Ann Richards burst onto the national scene in 1988, when the Texas state treasurer gave the keynote address at the Democratic National Convention. The 54-year-old divorced mother of four, with a shock of white hair, a string of pearls and a healthy drawl, won over the crowd with her down-home assessment of then–Vice President George H.W. Bush: “Poor George. He can’t help it. He was born with a silver foot in his mouth.”
Richards rode the spotlight into the Texas governor’s office two years later. “When she won as governor, it was really a cause for rejoicing,” says actor Holland Taylor, who might be Richards’s biggest fan. “And it was so theatrical at her inauguration! I remember pictures in Time magazine of this really beautiful white-haired woman coming through this arch of swords.”
Richards served just one term as governor before being defeated by George W. Bush; she went on to a life in New York City, where she worked as a consultant and was a regular guest on shows such as Politically Incorrect and Larry King Live until her death in 2006. It was in New York that Taylor met her, over lunch with their mutual friend, the gossip columnist Liz Smith.
Though that was their only meeting, Taylor was deeply saddened by Richards’s death. “I just found myself unnaturally mournful for too long, as if I knew her,” Taylor says at a Loop coffee shop last month. “I thought, She means something to me. As a creative person, I had a creative impulse to do something. I was driving to work one day when I was so struck by the idea to do it as a stage play. She was so alive, and she made a connection with the audience like nothing you ever saw.”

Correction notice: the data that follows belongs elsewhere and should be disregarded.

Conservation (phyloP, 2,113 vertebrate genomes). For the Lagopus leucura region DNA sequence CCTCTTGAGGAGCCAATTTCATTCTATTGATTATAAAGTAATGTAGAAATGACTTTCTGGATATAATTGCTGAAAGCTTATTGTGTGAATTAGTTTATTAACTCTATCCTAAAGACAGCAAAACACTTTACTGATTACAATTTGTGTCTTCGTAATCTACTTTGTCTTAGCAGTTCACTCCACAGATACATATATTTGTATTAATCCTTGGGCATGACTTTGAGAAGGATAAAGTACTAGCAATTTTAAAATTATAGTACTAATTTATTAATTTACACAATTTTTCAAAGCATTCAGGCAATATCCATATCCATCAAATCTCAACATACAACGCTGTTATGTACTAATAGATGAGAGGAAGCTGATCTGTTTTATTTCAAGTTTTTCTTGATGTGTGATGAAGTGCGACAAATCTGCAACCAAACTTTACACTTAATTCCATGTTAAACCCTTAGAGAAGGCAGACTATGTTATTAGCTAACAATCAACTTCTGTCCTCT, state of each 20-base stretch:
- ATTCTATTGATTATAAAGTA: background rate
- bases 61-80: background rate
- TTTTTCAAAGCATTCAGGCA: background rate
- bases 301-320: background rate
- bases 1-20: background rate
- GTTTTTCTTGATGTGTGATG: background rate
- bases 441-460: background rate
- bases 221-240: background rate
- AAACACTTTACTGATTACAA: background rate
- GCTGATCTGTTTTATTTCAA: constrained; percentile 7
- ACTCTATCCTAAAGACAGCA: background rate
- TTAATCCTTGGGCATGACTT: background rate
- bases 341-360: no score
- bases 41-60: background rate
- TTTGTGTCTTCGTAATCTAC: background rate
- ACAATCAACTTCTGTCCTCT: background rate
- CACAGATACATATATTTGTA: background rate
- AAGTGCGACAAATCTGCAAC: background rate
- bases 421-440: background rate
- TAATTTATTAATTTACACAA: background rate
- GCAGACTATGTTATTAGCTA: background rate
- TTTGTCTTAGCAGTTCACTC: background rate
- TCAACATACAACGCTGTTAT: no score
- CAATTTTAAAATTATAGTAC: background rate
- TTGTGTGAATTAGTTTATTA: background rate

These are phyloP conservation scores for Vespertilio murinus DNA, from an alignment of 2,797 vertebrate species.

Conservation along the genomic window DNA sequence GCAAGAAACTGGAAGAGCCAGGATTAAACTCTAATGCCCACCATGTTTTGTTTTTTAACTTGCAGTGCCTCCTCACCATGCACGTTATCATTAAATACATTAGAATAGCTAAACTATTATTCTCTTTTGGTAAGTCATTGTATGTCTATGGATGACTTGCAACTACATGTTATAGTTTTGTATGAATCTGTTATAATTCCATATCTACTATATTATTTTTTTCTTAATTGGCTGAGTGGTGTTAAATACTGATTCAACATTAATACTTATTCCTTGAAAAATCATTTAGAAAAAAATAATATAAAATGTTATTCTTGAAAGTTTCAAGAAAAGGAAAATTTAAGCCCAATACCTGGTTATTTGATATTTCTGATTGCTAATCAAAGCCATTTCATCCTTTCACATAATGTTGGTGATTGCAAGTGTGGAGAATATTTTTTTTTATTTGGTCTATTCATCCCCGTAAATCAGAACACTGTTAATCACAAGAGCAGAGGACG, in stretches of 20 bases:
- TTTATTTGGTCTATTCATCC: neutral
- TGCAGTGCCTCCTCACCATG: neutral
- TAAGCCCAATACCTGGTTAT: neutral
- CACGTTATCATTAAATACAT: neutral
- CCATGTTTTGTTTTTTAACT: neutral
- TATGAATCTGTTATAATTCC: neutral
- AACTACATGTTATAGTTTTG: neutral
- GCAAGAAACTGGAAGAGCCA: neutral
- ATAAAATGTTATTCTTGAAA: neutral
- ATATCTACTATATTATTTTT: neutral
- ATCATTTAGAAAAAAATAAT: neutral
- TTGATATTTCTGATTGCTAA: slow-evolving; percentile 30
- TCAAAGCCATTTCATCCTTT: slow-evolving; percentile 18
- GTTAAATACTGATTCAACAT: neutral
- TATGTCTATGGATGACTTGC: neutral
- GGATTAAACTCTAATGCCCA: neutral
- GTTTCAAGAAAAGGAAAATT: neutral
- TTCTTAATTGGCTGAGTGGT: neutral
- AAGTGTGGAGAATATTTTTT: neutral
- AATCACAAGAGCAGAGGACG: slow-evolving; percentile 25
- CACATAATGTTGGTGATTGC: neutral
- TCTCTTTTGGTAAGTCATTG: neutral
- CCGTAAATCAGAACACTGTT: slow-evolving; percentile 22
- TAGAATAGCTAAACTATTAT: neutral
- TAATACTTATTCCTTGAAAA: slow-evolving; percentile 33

Taylor threw herself into writing Ann, the Broadway-aimed solo show she premiered last year in Galveston, Texas. Taylor’s years of research and interviews with Richards’s friends and associates are evident in the encyclopedic knowledge she displays, passionately imparting details and nuances of the governor’s life and career. “For two years, every single break I had from the television show, I traveled to Texas and interviewed people or studied material from the archive.”
The television show, of course, is Two and a Half Men, in which Taylor plays the mother of the characters portrayed by Jon Cryer and, until recently, Charlie Sheen. (“Charlie’s departure is very sad for all of us,” she says evenly, “but Ashton [Kutcher]’s presence is very joyful for all of us.”) Though the 68-year-old Pennsylvania native calls theater “my preferred medium, my natural habitat,” she has a long résumé of memorable supporting roles in film and TV, often playing women in positions of authority, from Tom Hanks’s boss on Bosom Buddies to a tough law professor in Legally Blonde to her Emmy-winning turn as a randy judge on The Practice. She’s the kind of character actor you instantly recognize, even if she’s not a household name. “I’m never the star,” she says.
That’s borne out by the man who interrupts our interview to say he’s a huge fan, though he clearly doesn’t know her name. Taylor graciously thanks him, and exhorts him to come see Ann. But she’d insist she won’t be the star there, either; Ann will.
Ann is at the Bank of America Theatre Sunday 13–December 4.